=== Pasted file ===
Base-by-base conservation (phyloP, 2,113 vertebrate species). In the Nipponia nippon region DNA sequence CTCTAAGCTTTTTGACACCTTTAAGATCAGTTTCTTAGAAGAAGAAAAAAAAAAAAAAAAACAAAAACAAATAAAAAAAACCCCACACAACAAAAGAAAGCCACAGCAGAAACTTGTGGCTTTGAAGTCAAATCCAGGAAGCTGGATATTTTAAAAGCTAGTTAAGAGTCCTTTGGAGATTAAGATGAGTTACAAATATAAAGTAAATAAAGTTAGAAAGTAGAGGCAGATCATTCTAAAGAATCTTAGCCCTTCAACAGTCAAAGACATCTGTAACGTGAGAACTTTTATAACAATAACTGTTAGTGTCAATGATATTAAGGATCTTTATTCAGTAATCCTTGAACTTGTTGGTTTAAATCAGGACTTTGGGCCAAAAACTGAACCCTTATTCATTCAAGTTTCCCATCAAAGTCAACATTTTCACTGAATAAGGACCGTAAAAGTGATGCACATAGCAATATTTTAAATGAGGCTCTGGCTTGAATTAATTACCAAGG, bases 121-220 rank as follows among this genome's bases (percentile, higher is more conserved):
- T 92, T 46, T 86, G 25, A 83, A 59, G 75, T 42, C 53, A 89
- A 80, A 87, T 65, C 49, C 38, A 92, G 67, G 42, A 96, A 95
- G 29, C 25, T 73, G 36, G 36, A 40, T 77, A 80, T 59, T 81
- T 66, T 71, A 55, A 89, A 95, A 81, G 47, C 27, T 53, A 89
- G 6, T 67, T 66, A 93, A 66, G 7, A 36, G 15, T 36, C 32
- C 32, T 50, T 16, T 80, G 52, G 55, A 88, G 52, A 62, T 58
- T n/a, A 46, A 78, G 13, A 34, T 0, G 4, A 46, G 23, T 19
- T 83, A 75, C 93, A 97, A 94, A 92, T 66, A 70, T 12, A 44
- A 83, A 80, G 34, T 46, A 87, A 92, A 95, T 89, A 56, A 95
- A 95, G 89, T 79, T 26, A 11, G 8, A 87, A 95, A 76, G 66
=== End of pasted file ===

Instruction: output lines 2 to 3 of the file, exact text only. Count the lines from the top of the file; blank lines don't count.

- T 92, T 46, T 86, G 25, A 83, A 59, G 75, T 42, C 53, A 89
- A 80, A 87, T 65, C 49, C 38, A 92, G 67, G 42, A 96, A 95